Loading presentation...

Present Remotely

Send the link below via email or IM


Present to your audience

Start remote presentation

  • Invited audience members will follow you as you navigate and present
  • People invited to a presentation do not need a Prezi account
  • This link expires 10 minutes after you close the presentation
  • A maximum of 30 users can follow your presentation
  • Learn more about this feature in our knowledge base article

Do you really want to delete this prezi?

Neither you, nor the coeditors you shared it with will be able to recover it again.


Make your likes visible on Facebook?

Connect your Facebook account to Prezi and let your likes appear on your timeline.
You can change this under Settings & Account at any time.

No, thanks

Surveying "The Geography of Thought": A Reaction to Nisbett's Research by Cacky Mellor

No description

Cacky Mellor

on 6 October 2012

Comments (0)

Please log in to add your comment.

Report abuse

Transcript of Surveying "The Geography of Thought": A Reaction to Nisbett's Research by Cacky Mellor

By Cacky Mellor Surveying "The Geography of Thought": A Reaction to Nisbett's Reach I am concerned that there maybe too broad of a generalization in the research of Eastern and Western cultures in Nisbett's work. They brought this up in the NPR podcast as possible racism. I wouldn't go that far, but I do think that individual cultures within the larger cultures need to be examined and added to the research because there is a lot of potential variation. For example, the cultures of Vietnam, Laos, & Cambodia are very different even though the countries are next to each other. I would be interested to see how a third culture would compare. I would feel more comfortable with the research with that additional information (2012). Criticism Nisbett In undergrad, I was fortunate to participate in a travel course to Vietnam, Laos, & Cambodia that focused on forgiveness on the micro and macro level. I believe that Nisbett's theories are extremely applicable to what I learned in that course. Forgiveness is a fundamental part of those cultures, and it makes perfect sense, because they are "seeing the forest and not just the trees" as is discussed in Frank's PP. They are focused on the larger picture and not just themselves. Most of us students in the course were working on our own forgiveness. The fact that so much of that process was central to us as individuals certainly spoke to our cultural background. This concept came up for me when I was reading the "Human Rights" subsection of the "Geography of Thought" article (2003). Many in our culture have difficulty forgiving because we will not compromise our "rights". We get hung up on ourselves and our self importance, instead of the culture being the greater focus (2003).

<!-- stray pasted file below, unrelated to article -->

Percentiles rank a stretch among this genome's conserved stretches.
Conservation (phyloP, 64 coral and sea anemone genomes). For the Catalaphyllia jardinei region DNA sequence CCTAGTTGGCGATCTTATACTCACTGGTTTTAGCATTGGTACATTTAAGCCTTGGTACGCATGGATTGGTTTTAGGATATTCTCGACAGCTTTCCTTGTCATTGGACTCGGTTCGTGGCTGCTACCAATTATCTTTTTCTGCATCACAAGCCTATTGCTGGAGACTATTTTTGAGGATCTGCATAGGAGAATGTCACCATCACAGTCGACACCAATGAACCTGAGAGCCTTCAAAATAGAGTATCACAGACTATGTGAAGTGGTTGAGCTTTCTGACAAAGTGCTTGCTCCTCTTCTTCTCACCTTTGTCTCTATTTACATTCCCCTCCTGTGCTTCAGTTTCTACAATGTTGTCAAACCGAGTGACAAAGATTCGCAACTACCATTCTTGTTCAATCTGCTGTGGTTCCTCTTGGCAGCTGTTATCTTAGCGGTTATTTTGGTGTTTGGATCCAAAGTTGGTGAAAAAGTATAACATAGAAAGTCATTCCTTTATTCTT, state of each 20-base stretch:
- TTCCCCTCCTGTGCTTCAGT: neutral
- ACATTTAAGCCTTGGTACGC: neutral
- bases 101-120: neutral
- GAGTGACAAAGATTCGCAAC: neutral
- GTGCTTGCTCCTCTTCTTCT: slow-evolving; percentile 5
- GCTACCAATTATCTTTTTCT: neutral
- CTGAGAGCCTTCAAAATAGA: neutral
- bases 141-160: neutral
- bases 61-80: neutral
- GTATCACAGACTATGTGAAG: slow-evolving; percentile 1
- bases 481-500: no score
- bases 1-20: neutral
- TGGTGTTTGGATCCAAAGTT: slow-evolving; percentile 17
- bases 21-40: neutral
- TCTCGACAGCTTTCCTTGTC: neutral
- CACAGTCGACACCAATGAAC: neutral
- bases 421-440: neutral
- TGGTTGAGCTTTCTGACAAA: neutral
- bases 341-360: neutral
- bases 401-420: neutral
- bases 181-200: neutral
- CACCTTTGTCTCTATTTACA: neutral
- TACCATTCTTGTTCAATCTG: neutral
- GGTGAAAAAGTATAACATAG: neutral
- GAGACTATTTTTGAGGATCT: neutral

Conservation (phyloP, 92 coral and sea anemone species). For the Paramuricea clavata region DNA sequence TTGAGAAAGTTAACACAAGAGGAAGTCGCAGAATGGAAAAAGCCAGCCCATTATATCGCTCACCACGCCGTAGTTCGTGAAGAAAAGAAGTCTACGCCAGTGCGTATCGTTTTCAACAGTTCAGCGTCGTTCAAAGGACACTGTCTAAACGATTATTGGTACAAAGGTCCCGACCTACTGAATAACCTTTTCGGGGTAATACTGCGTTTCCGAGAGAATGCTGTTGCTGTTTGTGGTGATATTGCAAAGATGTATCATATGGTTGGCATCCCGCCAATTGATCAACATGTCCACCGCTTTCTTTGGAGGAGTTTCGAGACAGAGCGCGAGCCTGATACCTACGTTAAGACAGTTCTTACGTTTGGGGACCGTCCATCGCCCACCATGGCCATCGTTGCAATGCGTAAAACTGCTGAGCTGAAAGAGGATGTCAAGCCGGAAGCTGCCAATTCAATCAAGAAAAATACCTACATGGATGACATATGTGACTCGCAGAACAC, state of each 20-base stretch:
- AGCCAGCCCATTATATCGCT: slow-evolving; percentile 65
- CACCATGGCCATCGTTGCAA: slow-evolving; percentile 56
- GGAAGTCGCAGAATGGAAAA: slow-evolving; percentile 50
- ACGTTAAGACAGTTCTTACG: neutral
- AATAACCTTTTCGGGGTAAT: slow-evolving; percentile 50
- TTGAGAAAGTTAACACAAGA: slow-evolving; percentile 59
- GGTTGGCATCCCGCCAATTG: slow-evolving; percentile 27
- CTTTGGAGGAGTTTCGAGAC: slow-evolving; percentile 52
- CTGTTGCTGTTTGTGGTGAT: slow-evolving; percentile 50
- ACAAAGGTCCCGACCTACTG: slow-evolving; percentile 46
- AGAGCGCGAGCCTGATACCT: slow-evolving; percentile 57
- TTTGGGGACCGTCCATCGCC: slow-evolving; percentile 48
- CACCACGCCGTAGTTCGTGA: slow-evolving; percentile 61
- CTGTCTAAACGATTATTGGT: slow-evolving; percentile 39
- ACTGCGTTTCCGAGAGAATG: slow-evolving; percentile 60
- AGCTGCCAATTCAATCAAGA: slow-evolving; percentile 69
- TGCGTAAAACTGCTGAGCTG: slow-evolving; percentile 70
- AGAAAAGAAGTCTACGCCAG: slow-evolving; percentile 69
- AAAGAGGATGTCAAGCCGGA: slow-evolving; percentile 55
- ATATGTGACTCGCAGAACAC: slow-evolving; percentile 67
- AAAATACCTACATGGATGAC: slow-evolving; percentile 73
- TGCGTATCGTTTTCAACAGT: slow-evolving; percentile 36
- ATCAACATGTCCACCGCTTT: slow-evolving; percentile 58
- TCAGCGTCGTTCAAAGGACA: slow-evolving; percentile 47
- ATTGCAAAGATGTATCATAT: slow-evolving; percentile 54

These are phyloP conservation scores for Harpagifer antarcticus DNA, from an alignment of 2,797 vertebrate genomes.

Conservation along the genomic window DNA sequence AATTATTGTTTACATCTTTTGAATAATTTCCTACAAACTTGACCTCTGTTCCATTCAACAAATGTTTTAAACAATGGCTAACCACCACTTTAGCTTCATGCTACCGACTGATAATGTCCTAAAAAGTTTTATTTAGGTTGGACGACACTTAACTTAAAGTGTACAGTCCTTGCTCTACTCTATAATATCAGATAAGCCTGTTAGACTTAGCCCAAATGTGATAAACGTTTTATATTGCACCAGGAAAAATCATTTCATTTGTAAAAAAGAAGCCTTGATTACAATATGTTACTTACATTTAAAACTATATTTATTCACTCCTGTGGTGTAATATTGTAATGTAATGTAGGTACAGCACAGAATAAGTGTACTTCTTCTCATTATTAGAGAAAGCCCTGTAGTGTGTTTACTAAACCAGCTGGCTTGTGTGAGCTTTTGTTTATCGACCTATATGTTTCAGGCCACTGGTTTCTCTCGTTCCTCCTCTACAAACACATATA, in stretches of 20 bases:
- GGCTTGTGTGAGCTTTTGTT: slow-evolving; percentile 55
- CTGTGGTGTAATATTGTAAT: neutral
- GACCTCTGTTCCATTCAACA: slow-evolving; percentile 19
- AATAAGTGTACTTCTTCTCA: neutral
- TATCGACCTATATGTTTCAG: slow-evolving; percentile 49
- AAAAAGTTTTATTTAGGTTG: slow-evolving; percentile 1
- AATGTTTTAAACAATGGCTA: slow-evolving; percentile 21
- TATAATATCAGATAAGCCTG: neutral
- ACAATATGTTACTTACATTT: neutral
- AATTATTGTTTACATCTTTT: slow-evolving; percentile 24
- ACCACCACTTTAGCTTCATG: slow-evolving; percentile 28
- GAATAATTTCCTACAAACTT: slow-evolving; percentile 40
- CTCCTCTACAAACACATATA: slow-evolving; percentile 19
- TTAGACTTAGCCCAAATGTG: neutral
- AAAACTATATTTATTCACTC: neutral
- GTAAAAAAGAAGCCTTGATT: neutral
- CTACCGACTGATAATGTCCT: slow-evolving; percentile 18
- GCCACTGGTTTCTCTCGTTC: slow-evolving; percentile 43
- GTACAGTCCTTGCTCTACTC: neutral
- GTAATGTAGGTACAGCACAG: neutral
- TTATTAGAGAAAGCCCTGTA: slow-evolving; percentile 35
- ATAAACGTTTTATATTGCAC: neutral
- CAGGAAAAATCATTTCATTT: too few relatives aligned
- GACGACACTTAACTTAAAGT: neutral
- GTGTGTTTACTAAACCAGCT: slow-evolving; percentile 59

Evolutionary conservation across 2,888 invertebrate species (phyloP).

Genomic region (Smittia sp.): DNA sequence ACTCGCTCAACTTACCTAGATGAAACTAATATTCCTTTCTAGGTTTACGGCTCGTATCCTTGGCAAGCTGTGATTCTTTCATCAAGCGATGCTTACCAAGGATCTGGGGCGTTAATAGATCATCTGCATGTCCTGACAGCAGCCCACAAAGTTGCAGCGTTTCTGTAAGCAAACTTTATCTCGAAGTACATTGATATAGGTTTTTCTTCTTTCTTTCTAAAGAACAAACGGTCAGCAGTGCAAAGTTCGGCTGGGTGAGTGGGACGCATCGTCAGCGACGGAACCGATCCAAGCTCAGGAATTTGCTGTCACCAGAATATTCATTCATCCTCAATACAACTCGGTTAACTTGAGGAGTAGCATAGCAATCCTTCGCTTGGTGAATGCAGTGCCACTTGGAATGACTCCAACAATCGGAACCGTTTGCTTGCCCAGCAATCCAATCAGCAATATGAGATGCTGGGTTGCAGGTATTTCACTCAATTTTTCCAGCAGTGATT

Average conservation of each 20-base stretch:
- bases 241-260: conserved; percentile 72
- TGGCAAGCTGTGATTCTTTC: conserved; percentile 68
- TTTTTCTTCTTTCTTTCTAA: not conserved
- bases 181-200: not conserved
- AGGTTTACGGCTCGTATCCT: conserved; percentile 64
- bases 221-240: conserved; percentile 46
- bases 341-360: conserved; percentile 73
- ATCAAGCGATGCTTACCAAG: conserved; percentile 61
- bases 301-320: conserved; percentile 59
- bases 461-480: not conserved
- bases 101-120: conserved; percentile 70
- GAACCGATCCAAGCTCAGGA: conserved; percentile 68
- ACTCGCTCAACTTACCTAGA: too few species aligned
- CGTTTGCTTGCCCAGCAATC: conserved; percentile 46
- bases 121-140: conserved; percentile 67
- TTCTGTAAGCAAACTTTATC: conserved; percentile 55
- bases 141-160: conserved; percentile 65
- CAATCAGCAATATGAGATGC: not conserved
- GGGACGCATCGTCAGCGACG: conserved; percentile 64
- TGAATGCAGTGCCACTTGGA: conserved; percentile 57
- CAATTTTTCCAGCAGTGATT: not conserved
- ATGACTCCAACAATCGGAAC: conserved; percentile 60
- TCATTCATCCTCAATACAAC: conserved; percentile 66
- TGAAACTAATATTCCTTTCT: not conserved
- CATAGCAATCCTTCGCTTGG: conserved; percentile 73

I learned so much from those Eastern cultures about forgiveness and I do think that it is possible to see beyond our obvious. I takes extensive effort. Applying Nisbett to Forgiveness Look forward to our discussions! Thank you for watching! Trocco, F. "The Geography of Thought: Can We Learn to See Beyond the Obvious?"

Nisbett, R. (2012). Npr. Retrieved from http://www.npr.org/player/v2/mediaPlayer.html?action=1&t=1&islist=false&id=1180660&m=1180661

Nisbett, R. E. (2003). Chapter 8: "And if the Nature of Thought is Not everywhere the same." In: The geography of thought: How Asians and Westerners think differently...and why: And if the nature of thought is not everywhere the same? pdf Resources I am conflicted about Nisbett's theories on the differences between the way an individual's thought process develops as a result of the culture they are surrounded by. I believe the research is extremely valuable in helping to cross cultural divides if utilized correctly, however I fear it could also be overgeneralizing both Eastern and Western ways of thinking. It is very interesting to consider.
Full transcript